Btb3
Beyond the Blurb: On Critics and Criticism. Published by Cow Eye Press

« Blissfully Free of Politics | Main | Aesthetic Heroes »

12/13/2004

Comments

Amardeep

I agree with you that the 'flaws' he finds are a bit small. I have a sneaking suspicion that the anomaly in the Zadie Smith novel, for instance, might be intentional (it kind of adds something to 'recovered history' theme in the novel).

His point about whether the new crop of multicultural fiction sometimes proposes answers that are a little too easy ("You can do whatever you want") seems more serious. But the flaw might not be the reader's failure to achieve the properly "readerly" frame of mind so much as it is a function of market forces that impact the writer's choices about how they resolve their stories. It sounds quite cynical, but these writers are thinking about the movie rights they're going to sell (how long before "White Teeth" is a movie?). They're thinking about the financial advantages of "happy" endings resulting in the empowerment of their protagonists.

We all know that commercial considerations are nothing new. As I recall from my graduate seminar days, writers from Richardson to Dickens were acutely aware of what their readers demanded -- they got feedback in the mail every week. Sometimes they even tweaked their own stories in mid-stream on reader demand!

I still find some of books Khair is talking about to be quite good (I'm planning to try my hand at teaching "Brick Lane" in the spring).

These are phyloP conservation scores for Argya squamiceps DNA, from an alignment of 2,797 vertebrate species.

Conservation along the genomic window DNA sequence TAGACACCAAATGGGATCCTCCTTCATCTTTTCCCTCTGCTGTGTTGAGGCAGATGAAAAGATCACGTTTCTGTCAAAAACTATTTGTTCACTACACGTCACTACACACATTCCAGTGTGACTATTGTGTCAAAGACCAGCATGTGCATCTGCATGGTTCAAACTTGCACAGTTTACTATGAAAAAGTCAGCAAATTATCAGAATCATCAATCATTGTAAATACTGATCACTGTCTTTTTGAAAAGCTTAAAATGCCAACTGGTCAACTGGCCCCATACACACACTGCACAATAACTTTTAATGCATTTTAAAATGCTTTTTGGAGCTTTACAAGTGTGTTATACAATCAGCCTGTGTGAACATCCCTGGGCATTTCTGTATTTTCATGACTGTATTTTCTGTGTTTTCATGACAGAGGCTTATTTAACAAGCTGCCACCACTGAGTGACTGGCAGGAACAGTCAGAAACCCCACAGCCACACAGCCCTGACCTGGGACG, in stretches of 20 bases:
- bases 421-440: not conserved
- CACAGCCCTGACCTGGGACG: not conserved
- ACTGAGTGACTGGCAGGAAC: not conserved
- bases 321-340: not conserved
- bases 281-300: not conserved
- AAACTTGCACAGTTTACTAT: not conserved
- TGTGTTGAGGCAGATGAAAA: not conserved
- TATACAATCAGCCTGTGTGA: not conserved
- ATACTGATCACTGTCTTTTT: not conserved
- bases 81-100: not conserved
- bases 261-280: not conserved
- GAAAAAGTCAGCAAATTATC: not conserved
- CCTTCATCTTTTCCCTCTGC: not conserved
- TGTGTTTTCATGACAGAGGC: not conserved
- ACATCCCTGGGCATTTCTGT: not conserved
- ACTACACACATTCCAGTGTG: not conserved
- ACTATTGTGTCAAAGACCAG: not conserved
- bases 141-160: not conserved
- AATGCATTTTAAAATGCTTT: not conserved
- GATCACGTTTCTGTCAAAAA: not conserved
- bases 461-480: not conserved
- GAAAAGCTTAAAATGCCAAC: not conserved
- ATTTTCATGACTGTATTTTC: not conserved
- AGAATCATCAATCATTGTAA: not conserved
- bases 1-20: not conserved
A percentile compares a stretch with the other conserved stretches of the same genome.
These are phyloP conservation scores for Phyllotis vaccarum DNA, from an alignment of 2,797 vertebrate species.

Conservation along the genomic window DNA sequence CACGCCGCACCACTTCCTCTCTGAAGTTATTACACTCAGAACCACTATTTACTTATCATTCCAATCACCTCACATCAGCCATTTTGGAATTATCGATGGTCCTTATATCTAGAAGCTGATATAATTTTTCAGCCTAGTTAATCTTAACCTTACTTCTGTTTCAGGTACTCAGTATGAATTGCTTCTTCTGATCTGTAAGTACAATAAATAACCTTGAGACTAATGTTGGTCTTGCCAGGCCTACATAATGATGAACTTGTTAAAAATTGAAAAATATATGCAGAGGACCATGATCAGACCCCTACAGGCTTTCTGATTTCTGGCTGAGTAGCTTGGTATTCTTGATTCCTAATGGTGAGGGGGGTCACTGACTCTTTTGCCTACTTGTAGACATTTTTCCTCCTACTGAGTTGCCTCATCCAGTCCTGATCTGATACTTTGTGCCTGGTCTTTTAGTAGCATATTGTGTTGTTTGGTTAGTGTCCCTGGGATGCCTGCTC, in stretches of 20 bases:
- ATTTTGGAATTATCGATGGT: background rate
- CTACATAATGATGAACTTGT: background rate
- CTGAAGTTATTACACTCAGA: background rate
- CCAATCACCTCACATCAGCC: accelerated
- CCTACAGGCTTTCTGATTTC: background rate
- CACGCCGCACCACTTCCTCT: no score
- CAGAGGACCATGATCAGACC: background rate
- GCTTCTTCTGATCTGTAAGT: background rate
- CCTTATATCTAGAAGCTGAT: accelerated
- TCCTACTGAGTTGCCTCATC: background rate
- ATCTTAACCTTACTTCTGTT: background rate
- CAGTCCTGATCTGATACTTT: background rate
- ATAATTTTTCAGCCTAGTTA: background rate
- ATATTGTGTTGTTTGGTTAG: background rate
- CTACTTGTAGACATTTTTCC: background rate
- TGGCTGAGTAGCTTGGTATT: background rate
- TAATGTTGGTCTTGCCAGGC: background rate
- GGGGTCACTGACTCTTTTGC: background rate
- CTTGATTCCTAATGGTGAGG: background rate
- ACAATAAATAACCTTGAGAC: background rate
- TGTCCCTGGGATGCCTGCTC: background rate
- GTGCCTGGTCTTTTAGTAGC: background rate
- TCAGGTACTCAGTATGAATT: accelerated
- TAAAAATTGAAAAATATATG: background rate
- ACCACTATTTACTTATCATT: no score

Dan Green

Amardeep: You may be right about "market forces," although I would like to think that writers such as Smith and Monica Ali are serious enough about their work that they'd not simply give in to them.

amcorrea

(White Teeth was adapted by the BBC and aired on Masterpiece Theatre here in the States.)

Verify your Comment

Previewing your Comment

This is only a preview. Your comment has not yet been posted.

Working...
Your comment could not be posted. Error type:
Your comment has been saved. Comments are moderated and will not appear until approved by the author. Post another comment

The letters and numbers you entered did not match the image. Please try again.

As a final step before posting your comment, enter the letters and numbers you see in the image below. This prevents automated programs from posting comments.

Having trouble reading this image? View an alternate.

Working...

Post a comment

Comments are moderated, and will not appear until the author has approved them.

Your Information

(Name and email address are required. Email address will not be displayed with the comment.)

Jp3
The Art of Disturbance--Available as Pdf and Kindle Ebook
Deweylp1
Literary Pragmatism--Available as a Pdf